The U.S. Food and Drug Administration (FDA) has banned the plastic additive bisphenol A (BPA) from baby bottles and sippy cups years after the manufacturers voluntarily stopped using the chemical in the product.
In a seemingly contradictory move, the plastics industry, not consumer advocacy groups, made the request for the ban. In 2011, the American Chemistry Council asked for the ban to reassure consumers that they had nothing to fear from plastic baby products, reports National Public Radio.
Confusion about whether BPA was in the products “had become an unnecessary distraction to consumers, legislators, and state regulators,” council spokesman Steven Hentges says in a statement. “FDA action on this request now provides certainty.”
A growing amount of research suggests that exposure to this chemical could contribute to cancer, sexual dysfunction, behavioral problems in children, and heart disease. The National Resources Defense Council (NRDC) has long argued that BPA should be removed from all food packaging because the chemical can act like the hormone, estrogen, in the body. But the industry and the federal government have long maintained that BPA is safe in low doses, reports The Washington Post. The agency resisted efforts to have the chemical banned because it could not find any evidence that it causes harm in people.
The FDA did not address the human health issue in this case because the plastics industry based its request solely on a provision that allows anyone to petition for changes to food additive rules if that person can demonstrate that a particular use of the additive has been abandoned.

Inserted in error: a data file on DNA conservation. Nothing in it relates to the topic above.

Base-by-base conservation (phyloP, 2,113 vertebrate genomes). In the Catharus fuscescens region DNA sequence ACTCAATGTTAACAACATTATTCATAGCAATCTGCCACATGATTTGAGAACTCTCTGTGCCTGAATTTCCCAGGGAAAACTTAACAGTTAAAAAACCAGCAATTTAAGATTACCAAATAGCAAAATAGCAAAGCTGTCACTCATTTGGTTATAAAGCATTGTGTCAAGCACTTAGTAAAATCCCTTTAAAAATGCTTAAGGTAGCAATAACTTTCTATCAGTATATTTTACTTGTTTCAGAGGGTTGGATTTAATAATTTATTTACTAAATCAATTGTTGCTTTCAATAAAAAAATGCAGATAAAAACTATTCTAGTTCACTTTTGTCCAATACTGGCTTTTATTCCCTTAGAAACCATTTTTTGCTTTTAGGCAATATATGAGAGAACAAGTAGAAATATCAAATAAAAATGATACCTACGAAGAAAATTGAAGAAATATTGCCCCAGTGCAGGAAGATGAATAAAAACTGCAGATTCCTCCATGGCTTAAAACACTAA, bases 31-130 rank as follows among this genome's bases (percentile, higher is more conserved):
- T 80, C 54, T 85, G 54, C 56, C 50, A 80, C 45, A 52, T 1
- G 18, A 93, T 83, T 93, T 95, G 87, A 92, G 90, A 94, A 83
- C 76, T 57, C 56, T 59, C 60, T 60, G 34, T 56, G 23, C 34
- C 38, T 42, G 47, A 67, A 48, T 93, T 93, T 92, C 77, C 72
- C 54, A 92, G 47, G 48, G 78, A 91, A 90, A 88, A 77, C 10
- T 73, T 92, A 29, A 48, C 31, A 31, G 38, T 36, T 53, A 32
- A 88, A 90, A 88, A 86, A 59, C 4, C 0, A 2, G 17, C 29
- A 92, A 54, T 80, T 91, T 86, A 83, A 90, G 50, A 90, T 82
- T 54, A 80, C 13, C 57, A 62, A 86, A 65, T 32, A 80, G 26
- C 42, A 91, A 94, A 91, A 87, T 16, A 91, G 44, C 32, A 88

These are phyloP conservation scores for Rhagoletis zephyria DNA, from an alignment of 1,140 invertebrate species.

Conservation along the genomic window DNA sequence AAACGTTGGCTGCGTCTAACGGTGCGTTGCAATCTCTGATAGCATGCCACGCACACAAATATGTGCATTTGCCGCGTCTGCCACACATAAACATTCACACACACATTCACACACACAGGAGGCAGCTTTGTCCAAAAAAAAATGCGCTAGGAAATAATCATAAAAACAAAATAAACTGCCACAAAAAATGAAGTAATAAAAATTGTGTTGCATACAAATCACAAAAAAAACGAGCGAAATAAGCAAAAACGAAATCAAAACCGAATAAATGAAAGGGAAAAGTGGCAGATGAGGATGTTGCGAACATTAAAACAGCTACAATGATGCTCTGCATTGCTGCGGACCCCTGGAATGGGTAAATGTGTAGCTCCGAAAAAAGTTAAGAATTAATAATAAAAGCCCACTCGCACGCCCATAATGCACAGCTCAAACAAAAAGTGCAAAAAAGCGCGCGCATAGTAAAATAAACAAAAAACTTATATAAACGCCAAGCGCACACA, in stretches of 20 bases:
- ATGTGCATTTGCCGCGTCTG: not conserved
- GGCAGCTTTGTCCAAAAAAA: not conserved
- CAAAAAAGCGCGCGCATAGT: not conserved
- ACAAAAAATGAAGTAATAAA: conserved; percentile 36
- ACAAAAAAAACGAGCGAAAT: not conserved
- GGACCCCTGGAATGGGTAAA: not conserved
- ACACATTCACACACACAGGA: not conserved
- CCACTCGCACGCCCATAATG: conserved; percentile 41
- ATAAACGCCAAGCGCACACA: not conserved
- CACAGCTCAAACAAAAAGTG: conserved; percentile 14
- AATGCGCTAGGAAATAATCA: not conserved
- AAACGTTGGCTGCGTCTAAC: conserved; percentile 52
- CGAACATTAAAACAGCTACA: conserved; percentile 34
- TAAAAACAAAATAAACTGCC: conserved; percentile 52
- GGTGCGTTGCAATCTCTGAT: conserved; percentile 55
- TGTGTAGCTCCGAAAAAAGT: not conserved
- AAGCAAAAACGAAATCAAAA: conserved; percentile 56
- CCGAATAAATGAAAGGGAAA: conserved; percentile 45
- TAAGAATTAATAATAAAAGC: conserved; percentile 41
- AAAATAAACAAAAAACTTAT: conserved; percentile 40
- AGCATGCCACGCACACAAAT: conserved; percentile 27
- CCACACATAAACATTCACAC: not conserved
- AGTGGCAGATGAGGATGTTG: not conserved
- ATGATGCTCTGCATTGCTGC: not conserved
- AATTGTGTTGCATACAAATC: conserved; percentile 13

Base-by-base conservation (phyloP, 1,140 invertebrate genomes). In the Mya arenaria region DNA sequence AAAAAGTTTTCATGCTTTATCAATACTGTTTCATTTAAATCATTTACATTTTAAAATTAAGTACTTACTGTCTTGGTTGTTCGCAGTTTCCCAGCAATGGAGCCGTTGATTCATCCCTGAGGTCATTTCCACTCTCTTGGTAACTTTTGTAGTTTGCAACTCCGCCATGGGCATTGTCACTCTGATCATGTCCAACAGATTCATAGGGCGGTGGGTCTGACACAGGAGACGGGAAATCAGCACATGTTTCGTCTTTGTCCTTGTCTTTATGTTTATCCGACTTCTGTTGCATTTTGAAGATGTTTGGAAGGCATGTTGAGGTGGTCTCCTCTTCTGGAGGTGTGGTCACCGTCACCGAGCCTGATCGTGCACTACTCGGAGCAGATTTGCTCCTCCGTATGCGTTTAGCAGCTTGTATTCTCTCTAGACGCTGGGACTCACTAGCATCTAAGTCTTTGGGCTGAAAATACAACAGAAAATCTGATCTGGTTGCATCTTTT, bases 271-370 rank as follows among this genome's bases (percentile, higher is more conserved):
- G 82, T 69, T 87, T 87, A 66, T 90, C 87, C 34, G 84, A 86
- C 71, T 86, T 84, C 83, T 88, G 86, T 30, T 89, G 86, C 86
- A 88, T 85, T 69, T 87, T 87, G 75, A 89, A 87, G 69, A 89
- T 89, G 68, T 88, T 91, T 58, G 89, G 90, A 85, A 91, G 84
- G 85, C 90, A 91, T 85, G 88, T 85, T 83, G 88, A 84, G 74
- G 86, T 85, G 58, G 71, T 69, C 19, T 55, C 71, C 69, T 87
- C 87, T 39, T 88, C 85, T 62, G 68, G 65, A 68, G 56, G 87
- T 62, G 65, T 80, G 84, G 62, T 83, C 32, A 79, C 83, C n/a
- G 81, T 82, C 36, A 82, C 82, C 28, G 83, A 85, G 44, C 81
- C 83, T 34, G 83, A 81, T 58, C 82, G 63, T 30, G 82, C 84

The NRDC criticized the FDA’s decision to ban BPA from sippy cups and baby bottles because the action did not go far enough. “This half-hearted action […] is inadequate,” says Senior Science Sarah Janssen in a statement. “FDA continues to dodge the bigger questions of BPA’s safety.”
Meanwhile, Rep. Ed Markey (D-Mass.) has added to the narrative, as he used the provision to petition for a ban on BPA in a variety of food packages. On Tuesday, July 17, the FDA started collecting public comment on his request, which specifically called for a BPA ban in infant formula packaging.
BPA is used to make plastics shatter-proof. It’s also used in the epoxy linings of metal cans to keep food fresh.
Source: “FDA Bans Chemical BPA From Sippy Cups And Baby Bottles,” NPR, 7/17/12
Source: “BPA banned from baby bottles, sippy cups,” The Washington Post, 7/17/12
Dale McGeehon has been a journalist and editor for more than 25 years, covering chemical regulation and testing for Pesticides and Toxic Chemical News and innovations in material sciences for the National Technology Transfer Center. His writing credits include Omni and College Park magazines and The New York Times.